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Rameish
09-29-2008, 04:19 PM
The average success rate of new writers seeking representation, I am given to believe, is less than 1%.

I wonder what is the average success rate of agents submitting new writers' works to publishers! Can the agents here please give their opinions?

I am like a thirsty man walking a vast desert. I suddenly see a glass of water placed a little ahead of me and even as I am struggling to reach for it, not even sure whether the glass is really there or it's merely a mirage, I hear a voice telling me:: Beware, that glass is half empty!

I look around for the speaker but there's nobody in sight!

Will somebody please advise while I try reaching for the glass?

Danthia
09-29-2008, 07:24 PM
My agent sells first time authors a lot (I want to say 6 in the last year but could be off a tad), myself included, and she typically sells multi-books deals for very sweet advances. I believe she got $500K for one last year (not me). What's more, I was a slush pile query. No previous publications. All I had going for me was a great idea and a great book. And she got me a three-book deal for a six-figure advance.

Agents and editors are looking for fantastic books. If you have one, it'll sell. No one cares if you're a first time author.

The stigma with first-time authors is that a high percentage of them start querying before the books are ready, and they haven't quite gotten their work up to professional level yet.

Reach for the glass with both hands :) It IS possible as long as you're willing to put in the time and effort to learn your craft and write an original story that knocks people's socks off.

dawinsor
09-29-2008, 07:28 PM
I don't know about new writers but Miss Snark used to say she sold 50-70% of what she took on.

ezc_19
09-29-2008, 10:15 PM
My agent sells first time authors a lot (I want to say 6 in the last year but could be off a tad), myself included, and she typically sells multi-books deals for very sweet advances. I believe she got $500K for one last year (not me). What's more, I was a slush pile query. No previous publications. All I had going for me was a great idea and a great book. And she got me a three-book deal for a six-figure advance.

Agents and editors are looking for fantastic books. If you have one, it'll sell. No one cares if you're a first time author.

The stigma with first-time authors is that a high percentage of them start querying before the books are ready, and they haven't quite gotten their work up to professional level yet.

Reach for the glass with both hands :) It IS possible as long as you're willing to put in the time and effort to learn your craft and write an original story that knocks people's socks off.

If you don't mind me asking, who's your agent?

ChaosTitan
09-29-2008, 10:32 PM
My agent has made two good, multi-book sales for first time authors (me included) this year. Kristin Nelson has sold several first books in the last year or so, including AW-er Jamie Ford.

Danthia
09-29-2008, 11:57 PM
Kristin Nelson. She's amazing.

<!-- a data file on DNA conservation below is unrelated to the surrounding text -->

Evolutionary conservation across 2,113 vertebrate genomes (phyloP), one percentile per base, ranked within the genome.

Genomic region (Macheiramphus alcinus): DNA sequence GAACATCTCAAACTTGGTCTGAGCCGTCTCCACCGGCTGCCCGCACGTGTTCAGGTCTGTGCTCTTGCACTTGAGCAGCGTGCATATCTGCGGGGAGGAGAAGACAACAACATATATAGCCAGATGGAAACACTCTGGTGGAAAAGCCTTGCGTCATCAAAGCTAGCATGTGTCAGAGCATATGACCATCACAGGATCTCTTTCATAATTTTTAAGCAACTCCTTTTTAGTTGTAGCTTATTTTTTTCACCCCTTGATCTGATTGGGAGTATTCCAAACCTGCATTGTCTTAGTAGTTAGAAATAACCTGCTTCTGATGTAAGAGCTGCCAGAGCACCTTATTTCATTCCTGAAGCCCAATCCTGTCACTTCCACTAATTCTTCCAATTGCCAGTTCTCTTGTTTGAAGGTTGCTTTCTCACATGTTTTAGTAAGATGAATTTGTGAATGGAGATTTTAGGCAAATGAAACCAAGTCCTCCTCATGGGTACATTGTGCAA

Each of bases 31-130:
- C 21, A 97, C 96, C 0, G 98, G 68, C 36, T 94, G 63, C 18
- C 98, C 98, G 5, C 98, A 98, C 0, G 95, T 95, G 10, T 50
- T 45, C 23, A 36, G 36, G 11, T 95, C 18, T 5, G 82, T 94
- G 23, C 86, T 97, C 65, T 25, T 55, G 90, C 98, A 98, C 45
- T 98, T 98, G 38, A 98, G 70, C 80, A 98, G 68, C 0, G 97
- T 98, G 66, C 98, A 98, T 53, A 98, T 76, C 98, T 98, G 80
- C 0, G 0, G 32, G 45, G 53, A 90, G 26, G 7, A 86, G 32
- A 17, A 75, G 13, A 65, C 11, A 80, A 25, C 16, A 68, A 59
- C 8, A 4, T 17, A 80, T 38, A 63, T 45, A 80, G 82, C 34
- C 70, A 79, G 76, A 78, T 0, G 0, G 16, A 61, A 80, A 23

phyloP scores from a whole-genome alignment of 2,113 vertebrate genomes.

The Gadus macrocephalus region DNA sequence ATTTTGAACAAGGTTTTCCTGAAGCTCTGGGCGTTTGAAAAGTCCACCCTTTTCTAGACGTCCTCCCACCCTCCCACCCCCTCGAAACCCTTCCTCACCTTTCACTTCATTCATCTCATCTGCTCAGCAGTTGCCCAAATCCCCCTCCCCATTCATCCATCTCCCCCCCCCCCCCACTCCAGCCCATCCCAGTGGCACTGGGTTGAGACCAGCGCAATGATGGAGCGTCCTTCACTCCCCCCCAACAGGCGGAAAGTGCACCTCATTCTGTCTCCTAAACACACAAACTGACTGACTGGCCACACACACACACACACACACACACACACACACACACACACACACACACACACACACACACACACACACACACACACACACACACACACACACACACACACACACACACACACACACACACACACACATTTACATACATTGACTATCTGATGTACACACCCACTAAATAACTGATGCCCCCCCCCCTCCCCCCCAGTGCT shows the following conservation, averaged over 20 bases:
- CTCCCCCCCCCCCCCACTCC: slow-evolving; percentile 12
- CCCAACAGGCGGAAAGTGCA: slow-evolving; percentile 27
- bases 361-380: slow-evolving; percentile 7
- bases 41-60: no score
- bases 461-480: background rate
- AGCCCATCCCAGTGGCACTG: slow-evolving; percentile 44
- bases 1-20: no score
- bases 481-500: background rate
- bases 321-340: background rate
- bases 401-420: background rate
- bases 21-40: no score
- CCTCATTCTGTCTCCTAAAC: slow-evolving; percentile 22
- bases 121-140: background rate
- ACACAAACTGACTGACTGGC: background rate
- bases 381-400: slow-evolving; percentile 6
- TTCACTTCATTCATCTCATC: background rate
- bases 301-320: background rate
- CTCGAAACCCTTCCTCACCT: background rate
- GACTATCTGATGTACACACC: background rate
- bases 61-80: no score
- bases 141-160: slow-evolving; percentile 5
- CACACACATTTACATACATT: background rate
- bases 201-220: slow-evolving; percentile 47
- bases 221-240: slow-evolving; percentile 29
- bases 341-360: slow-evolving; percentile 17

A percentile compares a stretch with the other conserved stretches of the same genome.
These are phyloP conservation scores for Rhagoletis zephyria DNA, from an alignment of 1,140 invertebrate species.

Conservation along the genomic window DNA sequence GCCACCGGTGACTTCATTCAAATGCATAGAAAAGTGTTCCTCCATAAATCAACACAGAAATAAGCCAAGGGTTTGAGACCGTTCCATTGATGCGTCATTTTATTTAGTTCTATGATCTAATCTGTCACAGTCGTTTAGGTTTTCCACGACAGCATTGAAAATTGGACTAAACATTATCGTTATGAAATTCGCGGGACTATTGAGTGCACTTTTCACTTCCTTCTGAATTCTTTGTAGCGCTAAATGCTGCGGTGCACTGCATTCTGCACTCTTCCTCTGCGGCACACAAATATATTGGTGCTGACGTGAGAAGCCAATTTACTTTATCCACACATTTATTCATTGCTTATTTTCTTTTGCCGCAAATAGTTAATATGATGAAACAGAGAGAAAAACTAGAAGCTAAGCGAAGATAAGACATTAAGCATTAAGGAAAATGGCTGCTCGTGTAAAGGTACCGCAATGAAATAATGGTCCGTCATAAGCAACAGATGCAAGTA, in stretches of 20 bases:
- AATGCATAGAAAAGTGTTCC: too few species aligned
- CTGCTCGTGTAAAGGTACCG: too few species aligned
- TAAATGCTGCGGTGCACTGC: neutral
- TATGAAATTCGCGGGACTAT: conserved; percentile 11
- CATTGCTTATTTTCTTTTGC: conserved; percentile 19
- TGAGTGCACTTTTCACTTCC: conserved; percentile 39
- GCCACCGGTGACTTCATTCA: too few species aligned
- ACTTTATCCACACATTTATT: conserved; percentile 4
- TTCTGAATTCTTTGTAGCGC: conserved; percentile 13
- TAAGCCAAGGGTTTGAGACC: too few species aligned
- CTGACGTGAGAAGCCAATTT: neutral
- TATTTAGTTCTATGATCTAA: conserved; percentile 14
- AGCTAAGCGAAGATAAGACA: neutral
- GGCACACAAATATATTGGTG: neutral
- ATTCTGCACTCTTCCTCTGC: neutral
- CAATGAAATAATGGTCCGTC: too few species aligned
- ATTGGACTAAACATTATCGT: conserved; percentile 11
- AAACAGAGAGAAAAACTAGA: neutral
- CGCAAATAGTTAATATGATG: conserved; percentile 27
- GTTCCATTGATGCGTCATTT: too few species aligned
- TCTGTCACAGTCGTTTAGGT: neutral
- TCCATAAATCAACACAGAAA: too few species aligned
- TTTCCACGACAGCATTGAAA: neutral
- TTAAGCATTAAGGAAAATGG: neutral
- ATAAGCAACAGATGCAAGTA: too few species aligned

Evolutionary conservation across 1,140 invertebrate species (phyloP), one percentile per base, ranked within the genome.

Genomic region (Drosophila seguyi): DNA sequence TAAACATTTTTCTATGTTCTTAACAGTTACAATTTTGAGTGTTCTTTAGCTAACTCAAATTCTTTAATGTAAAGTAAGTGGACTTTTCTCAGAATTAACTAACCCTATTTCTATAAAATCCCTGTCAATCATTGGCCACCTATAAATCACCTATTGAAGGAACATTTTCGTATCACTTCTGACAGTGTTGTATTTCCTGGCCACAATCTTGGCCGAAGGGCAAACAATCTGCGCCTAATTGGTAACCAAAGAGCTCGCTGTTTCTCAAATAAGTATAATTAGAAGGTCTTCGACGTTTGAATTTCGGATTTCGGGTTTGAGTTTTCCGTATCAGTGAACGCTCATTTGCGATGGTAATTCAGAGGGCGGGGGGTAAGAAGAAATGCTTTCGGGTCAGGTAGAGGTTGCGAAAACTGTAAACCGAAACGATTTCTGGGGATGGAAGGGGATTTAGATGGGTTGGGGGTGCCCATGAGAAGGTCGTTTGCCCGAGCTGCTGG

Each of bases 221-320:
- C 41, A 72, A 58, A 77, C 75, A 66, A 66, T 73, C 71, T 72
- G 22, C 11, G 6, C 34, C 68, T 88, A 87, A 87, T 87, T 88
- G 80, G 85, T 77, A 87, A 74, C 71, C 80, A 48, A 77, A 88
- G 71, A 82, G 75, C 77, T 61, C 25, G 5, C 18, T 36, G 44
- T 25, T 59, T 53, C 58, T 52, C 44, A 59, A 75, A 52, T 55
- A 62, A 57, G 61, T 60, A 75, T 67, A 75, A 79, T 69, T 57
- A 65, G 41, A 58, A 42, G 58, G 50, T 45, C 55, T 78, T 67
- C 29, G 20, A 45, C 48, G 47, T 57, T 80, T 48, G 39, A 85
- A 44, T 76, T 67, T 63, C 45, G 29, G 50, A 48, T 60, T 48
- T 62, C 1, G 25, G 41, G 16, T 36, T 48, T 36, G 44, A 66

Teriann
09-30-2008, 01:07 AM
This is from Jodie Rhodes' website:

You should know that it’s virtually impossible to sell fiction by an unknown author and we take on only a handful of novelists each year. On the other hand, we eagerly accept nonfiction books by acclaimed experts on areas of keen current interest to the public.

To give you an idea of how well nonfiction sells vs fiction, we sell 70% of all the nonfiction books we represent (and can do so on the basis of just a short proposal), 25% of YA/Teen books and 5% of adult novels.

ezc_19
09-30-2008, 02:45 AM
Kristin Nelson. She's amazing.

Yeah, I hear very good things about her.

ChaosTitan
09-30-2008, 02:54 AM
To be fair, I checked out her website. She's a one-woman show who says she's different from all other agents in background and how she markets, and that she opened her agency with the express purpose of agenting unknown writers.

If she only manages to sell 5% of the adult novels she reps, I wonder more at her experience, than at what publishers are buying.


This is from Jodie Rhodes' website:

You should know that itís virtually impossible to sell fiction by an unknown author and we take on only a handful of novelists each year. On the other hand, we eagerly accept nonfiction books by acclaimed experts on areas of keen current interest to the public.

To give you an idea of how well nonfiction sells vs fiction, we sell 70% of all the nonfiction books we represent (and can do so on the basis of just a short proposal), 25% of YA/Teen books and 5% of adult novels.

Teriann
09-30-2008, 06:32 AM
Hi ChaosTitan: Thank you for following up. I thought about that too, after I posted her numbers. Initially I thought perhaps she wasn't the best agent to approach with adult fiction. Then it occured to me that because the 5% represented new writers, it may in fact be representative of the numbers most agents experience with debut writers. An agent selling only, say, third novels of successful novelists will have a 100% success rate. If an agent say she sells 50% of her novels, debut novels could well sell at 5% rate. Now, statistics isn't my strong point, I'll admit, but if 5% is anywhere near the success rate across the board for new novels, that would certainly explain why new novelists have trouble getting an agent!